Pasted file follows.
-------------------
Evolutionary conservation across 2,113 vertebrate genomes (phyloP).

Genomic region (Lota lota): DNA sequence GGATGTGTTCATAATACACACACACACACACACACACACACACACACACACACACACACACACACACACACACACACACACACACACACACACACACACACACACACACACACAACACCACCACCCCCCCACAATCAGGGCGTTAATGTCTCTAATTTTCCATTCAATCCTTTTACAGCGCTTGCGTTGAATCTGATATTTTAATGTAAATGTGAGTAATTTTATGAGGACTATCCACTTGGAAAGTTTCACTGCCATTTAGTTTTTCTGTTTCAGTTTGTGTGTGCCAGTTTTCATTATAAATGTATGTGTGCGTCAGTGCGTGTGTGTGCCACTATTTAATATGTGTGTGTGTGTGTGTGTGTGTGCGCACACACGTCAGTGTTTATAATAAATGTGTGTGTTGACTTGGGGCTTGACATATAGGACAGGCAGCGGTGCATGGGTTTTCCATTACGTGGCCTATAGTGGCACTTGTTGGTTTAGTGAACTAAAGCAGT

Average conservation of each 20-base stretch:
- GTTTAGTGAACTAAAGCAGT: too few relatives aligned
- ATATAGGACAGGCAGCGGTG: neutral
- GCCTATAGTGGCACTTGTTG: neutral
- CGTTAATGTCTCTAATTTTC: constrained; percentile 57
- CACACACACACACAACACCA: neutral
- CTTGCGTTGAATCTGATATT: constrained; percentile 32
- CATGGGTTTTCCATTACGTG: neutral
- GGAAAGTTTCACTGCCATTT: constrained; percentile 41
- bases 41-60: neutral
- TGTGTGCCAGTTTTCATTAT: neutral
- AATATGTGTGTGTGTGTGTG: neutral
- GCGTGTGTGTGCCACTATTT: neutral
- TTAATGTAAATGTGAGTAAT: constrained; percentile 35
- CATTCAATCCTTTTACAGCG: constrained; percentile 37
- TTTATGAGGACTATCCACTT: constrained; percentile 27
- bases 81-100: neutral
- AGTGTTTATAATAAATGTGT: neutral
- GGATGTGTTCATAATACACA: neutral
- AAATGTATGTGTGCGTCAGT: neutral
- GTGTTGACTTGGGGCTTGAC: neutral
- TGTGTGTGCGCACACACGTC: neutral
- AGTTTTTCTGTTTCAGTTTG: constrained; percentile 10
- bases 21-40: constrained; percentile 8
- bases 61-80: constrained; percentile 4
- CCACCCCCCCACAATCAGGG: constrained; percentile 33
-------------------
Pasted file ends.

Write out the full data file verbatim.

Evolutionary conservation across 2,113 vertebrate genomes (phyloP).

Genomic region (Lota lota): DNA sequence GGATGTGTTCATAATACACACACACACACACACACACACACACACACACACACACACACACACACACACACACACACACACACACACACACACACACACACACACACACACACAACACCACCACCCCCCCACAATCAGGGCGTTAATGTCTCTAATTTTCCATTCAATCCTTTTACAGCGCTTGCGTTGAATCTGATATTTTAATGTAAATGTGAGTAATTTTATGAGGACTATCCACTTGGAAAGTTTCACTGCCATTTAGTTTTTCTGTTTCAGTTTGTGTGTGCCAGTTTTCATTATAAATGTATGTGTGCGTCAGTGCGTGTGTGTGCCACTATTTAATATGTGTGTGTGTGTGTGTGTGTGTGCGCACACACGTCAGTGTTTATAATAAATGTGTGTGTTGACTTGGGGCTTGACATATAGGACAGGCAGCGGTGCATGGGTTTTCCATTACGTGGCCTATAGTGGCACTTGTTGGTTTAGTGAACTAAAGCAGT

Average conservation of each 20-base stretch:
- GTTTAGTGAACTAAAGCAGT: too few relatives aligned
- ATATAGGACAGGCAGCGGTG: neutral
- GCCTATAGTGGCACTTGTTG: neutral
- CGTTAATGTCTCTAATTTTC: constrained; percentile 57
- CACACACACACACAACACCA: neutral
- CTTGCGTTGAATCTGATATT: constrained; percentile 32
- CATGGGTTTTCCATTACGTG: neutral
- GGAAAGTTTCACTGCCATTT: constrained; percentile 41
- bases 41-60: neutral
- TGTGTGCCAGTTTTCATTAT: neutral
- AATATGTGTGTGTGTGTGTG: neutral
- GCGTGTGTGTGCCACTATTT: neutral
- TTAATGTAAATGTGAGTAAT: constrained; percentile 35
- CATTCAATCCTTTTACAGCG: constrained; percentile 37
- TTTATGAGGACTATCCACTT: constrained; percentile 27
- bases 81-100: neutral
- AGTGTTTATAATAAATGTGT: neutral
- GGATGTGTTCATAATACACA: neutral
- AAATGTATGTGTGCGTCAGT: neutral
- GTGTTGACTTGGGGCTTGAC: neutral
- TGTGTGTGCGCACACACGTC: neutral
- AGTTTTTCTGTTTCAGTTTG: constrained; percentile 10
- bases 21-40: constrained; percentile 8
- bases 61-80: constrained; percentile 4
- CCACCCCCCCACAATCAGGG: constrained; percentile 33